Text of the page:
More than 20,000 tons of diesel leaked into the Ambarnaya River near the city of Norilsk yesterday, after a fuel tank collapsed at a power plant. Norilsk Nickel, who owns the plant, said in a statement to ‘The New York Times’ that thawing permafrost had caused one of the tank’s pillars to collapse. The oil leaked more than seven miles from the site. The river was turned the colour crimson.
According to a report by ITOPF, this decade, there have been 62 spills of 7 tonnes and over, resulting in 164,000 tonnes of oil lost; 91% of this amount was spilt in just 10 incidents. One incident is responsible for about 70% of the quantity of oil spilt this decade.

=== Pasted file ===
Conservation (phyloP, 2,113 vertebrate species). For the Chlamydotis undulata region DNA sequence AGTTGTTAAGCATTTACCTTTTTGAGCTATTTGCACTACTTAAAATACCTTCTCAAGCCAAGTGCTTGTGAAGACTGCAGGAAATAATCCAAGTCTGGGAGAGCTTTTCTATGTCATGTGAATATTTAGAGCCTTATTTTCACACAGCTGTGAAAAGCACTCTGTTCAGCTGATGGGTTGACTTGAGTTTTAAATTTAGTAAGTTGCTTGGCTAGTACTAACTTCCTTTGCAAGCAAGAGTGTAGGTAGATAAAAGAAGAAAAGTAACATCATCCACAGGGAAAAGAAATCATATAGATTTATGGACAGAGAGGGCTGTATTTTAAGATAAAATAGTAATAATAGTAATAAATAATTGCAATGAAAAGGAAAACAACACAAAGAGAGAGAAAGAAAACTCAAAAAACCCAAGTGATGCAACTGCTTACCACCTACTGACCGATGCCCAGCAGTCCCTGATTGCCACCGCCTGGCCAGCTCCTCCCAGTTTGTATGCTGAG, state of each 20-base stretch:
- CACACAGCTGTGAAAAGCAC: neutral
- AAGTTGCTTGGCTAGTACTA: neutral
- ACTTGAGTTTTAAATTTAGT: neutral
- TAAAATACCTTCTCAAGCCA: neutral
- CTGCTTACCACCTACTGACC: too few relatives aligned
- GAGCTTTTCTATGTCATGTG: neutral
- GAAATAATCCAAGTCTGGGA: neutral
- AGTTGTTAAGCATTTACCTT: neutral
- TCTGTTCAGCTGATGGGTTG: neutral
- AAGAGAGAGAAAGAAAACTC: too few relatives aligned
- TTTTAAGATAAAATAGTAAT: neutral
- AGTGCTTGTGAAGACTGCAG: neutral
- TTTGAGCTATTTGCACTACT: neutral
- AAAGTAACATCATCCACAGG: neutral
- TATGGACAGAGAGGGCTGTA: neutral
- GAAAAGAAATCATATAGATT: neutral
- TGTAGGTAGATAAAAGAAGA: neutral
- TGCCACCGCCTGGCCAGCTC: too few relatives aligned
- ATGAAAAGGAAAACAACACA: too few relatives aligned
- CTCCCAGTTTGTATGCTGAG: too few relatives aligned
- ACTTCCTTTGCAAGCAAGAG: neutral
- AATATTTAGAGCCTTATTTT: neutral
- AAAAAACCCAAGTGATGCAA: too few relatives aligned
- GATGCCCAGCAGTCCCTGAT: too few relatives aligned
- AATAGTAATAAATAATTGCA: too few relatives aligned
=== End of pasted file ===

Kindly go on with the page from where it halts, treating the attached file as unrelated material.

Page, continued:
The environmental impact of oil spill is damaging in a variety of ways. Oil does not blend with the water. Oil floats on the surface of salt and fresh water. Over a very short period of time, the oil spreads out into a very thin layer across the surface of the water. This blocks sunlight from reaching oceanic environments, which can severely impact producers and, thus, the entire food chain of an ecosystem.
Text from sciencing.com
Today is World Environment Day. And a day ago we saw the life in Arctic go down the drain. The spillage led to the same question come back into account, “What about aquatic lives?”
Image Credits: The New York Times